July 1 2012 13th Sunday of the Year (B)
A. The Bible as Guide in Life and Liturgy (Sunday Readings)
First Reading (Wisdom 1:13-15; 2:23-24).
We will appreciate this reading better when we place it within the context and purpose of the entire book, and in its immediate context. The work was composed in Greek in the Egyptian city of Alexandria in the second part of the first century B.C. by a Jew, steeped in the faith and the wisdom learning of his people. There was a large Jewish community in Alexandria and the author of this work was writing primarily for his fellow Jews whose faith was badly shaken by the attraction of the advanced cultural life of Alexandria, well known for its imposing philosophical systems, it advances in the physical sciences of which it was immensely proud, well known also for its mystical mystery religions and seductive popular cults. With these advances in science and culture went a pervading denial of any reality beyond what was known to through the senses. The words of these pagan proponents of a religion alien to Judaism are clearly expressed in the passage of the book immediately after today’s readings (Wisdom 1:16-2:5). Their views are represented as follows:
“But the ungodly by their words and deeds summoned death; considering him a friend, they pined away and made a covenant with him, because they are fit to belong to his company. For they reasoned unsoundly, saying to themselves, ‘Short and sorrowful is our life, and there is no remedy when a life comes to its end, and no one has been known to return from Hades. For we were born by mere chance, and hereafter we shall be as though we had never been, for the breath in our nostrils is smoke, and reason is a spark kindled by the beating of our hearts; when it is extinguished, the body will turn to ashes, and the spirit will dissolve like empty air. Our name will be forgotten in time, and no one will remember our works; our life will pass away like the traces of a cloud, and be scattered like mist that is chased by the rays of the sun and overcome by its heat. For our allotted time is the passing of a shadow, and there is no return from our death, because it is sealed up and no one turns back.”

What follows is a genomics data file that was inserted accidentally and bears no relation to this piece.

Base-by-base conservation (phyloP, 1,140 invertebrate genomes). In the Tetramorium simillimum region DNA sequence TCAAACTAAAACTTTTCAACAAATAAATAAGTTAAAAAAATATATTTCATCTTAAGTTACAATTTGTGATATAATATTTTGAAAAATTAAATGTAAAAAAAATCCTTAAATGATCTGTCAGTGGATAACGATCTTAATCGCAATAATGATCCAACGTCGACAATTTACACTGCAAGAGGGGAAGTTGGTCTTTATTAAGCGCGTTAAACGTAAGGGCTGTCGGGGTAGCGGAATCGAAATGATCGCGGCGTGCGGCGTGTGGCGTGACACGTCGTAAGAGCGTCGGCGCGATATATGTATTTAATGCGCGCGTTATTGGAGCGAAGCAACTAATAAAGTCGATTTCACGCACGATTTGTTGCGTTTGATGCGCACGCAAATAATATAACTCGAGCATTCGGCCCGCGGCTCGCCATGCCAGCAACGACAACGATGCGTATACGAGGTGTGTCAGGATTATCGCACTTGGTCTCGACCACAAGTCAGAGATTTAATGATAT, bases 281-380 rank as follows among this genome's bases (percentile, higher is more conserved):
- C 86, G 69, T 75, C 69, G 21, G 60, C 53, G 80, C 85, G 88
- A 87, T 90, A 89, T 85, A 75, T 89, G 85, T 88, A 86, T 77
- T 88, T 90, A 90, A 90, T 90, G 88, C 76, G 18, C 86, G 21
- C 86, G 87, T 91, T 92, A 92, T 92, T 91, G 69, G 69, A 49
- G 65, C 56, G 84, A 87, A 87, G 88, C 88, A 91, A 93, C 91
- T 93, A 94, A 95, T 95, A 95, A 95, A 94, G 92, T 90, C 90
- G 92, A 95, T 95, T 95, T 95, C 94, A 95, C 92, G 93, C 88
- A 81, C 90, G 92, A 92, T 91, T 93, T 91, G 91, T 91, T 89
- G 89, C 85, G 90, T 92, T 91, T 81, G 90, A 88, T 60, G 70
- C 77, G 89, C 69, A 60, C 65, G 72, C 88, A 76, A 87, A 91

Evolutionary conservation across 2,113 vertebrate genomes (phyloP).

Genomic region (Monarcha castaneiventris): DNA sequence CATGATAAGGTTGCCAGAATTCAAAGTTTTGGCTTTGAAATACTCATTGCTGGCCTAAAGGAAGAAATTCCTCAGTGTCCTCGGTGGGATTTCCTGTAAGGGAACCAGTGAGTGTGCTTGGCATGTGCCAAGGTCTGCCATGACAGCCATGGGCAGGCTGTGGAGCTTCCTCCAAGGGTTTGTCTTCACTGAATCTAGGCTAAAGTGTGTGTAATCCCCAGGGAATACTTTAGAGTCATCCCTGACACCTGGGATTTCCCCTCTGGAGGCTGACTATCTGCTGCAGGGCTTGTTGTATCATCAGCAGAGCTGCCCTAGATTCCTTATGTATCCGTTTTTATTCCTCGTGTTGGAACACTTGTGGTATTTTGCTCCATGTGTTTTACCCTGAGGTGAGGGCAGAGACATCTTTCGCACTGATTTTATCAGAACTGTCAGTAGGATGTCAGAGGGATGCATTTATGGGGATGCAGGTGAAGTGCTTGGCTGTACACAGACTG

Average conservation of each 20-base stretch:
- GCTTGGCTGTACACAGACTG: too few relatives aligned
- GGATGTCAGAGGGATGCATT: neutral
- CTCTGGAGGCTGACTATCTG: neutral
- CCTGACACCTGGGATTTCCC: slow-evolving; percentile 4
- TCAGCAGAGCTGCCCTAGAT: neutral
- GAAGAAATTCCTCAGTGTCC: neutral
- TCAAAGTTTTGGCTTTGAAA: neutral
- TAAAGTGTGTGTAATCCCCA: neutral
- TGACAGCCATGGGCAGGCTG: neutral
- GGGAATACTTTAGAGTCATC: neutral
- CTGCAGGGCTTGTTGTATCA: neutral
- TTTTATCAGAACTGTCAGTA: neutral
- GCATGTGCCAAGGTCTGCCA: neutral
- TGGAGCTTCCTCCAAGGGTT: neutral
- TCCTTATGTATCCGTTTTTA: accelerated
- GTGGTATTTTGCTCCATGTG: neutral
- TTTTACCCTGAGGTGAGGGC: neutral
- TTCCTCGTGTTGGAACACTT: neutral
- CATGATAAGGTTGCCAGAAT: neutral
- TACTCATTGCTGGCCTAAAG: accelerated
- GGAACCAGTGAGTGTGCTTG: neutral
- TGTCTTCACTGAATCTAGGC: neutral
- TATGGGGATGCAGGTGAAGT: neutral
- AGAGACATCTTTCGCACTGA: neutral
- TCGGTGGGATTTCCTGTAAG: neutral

The author of this book, also with an eye on Gentile, pagan, readers, wrote to confirm his fellow Jewish coreligionists on their faith. They had nothing to fear from the new scientific and religious views of their pagan surroundings. Their own Jewish religious tradition, and their faith in the living God, could confront any age and its anti-religious propaganda. Belief in the living God of Israel, creator of the universe has both and other-worldly and a this-worldly view. Everything created here on earth is by God, and is very good. The power of evil, of the anti-God forces, will not, cannot succeed. And at the peak and centre of God’s creation is the human person, destined for life and to the full, here and hereafter. The anti-God movements, all evil, derive from the envy of Satan, and will not prevail.
Responsorial Psalm (Psalm29]. I will praise you, Lord, you have rescued me.
Second Reading (2 Corinthians 8:7-9, 13-15).
Taken by itself, as in today’s reading, this passage may make little sense to many listeners. Matters are different when we regard it in its biblical context. This occurs within the larger context of 2 Corinthians 8:1-9:15 in which Paul is speaking of a collection of money he is taking up in his churches in Greece to aid the poor in the Christian Church in Jerusalem. He considered this collection very important. In Corinth the collection may have been suspended for a while by reason of a rift between members of that church and their apostle. It had recommenced as he writes. In today’s text Paul is encouraging them to give as generously as they can. He praises their many virtues, saying that to these they can now add the work of mercy of financial donation to his collection. He recalls the example of Christ, who through his incarnation became poor, as one of us humans. Paul does not expect them to given beyond their means, but to donate from abundance. The Church at Corinth appears to have been better off financially than others of Paul’s churches.